I’ve been asked to design some softgoods and this area is new to me. For this project, I’m working from an office and communicating with our over-seas manufacturers to get prototypes made. I don’t have access to a shop for prototyping in-house so i’m concerned this can become an issue. There are many variables with softgoods and I want to avoid the wait time for samples, lack of a materials library and communication issues diluting the design intent.
Any ideas on softgoods workflow…given the scenario? Also, This project will be in the tech bags category.
We just went through a softgoods (bag) project and none of us had much experience doing it. We found an independent softgoods prototyper (ex-Nike) that we worked intensively with, who helped turn our initial sketches into a real thing and is currently working on a tech pack for us to quote out.
I’d say finding a soft goods prototyper would be useful both in educating yourself and in making a successful bag. You can do paper prototypes yourself as well - this is what the soft goods prototyper will often do when figuring out patterns. Its also useful for gut checking your proportions and ideas.
Thats’s about all I know but others on here will be much more knowledgeable.
A lot of it is experience based and if you can import that experience you can go faster and be better. Other than that, dissecting existing softwoods is a great way to learn more. Basically you are turning a 2D sheet good into a 3D object, so you can get far by studying other examples, making some quick dirty protos with fabric from JoAnnes and a hot glue gun (easier than stitching) and even paper mock ups.
Close to 40% of my work is softgoods. The process that I find works best for me is to do quick napkin sketches (enough for yourself to go by) and go to JoAnne fabric like YO said and fashion something up. Knowing how to sew is a big plus but you can use needles to stitch things together temporarily. You design it by wearing it (and on other body types) and less about how it looks/materials at this point.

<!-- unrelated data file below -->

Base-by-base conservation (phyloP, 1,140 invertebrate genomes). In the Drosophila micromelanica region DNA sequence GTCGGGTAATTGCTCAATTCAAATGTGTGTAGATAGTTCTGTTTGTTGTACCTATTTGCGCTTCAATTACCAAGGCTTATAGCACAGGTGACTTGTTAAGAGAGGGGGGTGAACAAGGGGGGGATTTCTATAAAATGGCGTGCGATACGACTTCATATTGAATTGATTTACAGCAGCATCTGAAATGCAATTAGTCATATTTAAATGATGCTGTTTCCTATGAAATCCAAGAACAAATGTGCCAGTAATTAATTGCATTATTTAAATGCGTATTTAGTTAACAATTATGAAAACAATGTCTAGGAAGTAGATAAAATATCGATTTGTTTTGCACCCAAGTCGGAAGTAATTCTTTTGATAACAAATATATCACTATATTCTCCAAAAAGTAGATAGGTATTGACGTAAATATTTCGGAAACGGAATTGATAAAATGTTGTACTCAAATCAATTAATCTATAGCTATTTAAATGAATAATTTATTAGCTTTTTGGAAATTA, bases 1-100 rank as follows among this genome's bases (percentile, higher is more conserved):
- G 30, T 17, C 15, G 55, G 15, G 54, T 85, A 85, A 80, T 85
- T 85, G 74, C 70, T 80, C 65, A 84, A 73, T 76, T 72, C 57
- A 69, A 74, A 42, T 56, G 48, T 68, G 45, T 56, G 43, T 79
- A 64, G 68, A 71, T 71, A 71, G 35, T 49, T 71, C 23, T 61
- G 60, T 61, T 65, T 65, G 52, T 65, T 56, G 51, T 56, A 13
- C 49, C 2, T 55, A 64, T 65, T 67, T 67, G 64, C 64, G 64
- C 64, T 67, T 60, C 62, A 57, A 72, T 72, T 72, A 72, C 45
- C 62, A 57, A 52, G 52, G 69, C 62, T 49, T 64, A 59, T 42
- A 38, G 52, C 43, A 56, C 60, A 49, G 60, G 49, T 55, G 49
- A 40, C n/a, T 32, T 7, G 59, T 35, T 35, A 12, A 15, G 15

Depending on how in depth your Tech pack needs to be I would suggest going out and buying a couple cheap samples. Take these samples and deconstruct them along their seams so you can better understand the overall patterns and seams.
Also when working on softgoods be sure to have images/views/2D drawings for all of the sides as well as dimensions for the important stuff.
The samples will also help you understand materials as well as going to a fabric shop… just remember the higher the Denier the “rougher” the texture and denser the fibers. With that said, 600D poly is not as strong as 600D Nylon…etc so keep in mind not all fabrics are equal.
Thanks for the advice and resources. I’ll have to see if we can work with a local prototyper; having someone more knowledgeable to work with will get me familiar with the methods and terminology. Until then I think I’ll jump into the reverse engineering and paper mockups. Much appreciated!
Just an FYI…I gave the wrong email address for prototype work. I am only doing prototype work through Priority Designs. I can be reached at langell@prioritydesigns where our capabilities are endless. Please check out our site at prioritydesigns.com to get an idea of the kind of work we can provide. We’ve got a great team and can handle just about anything. For NON-prototype work I can be contacted at langell119@gmail.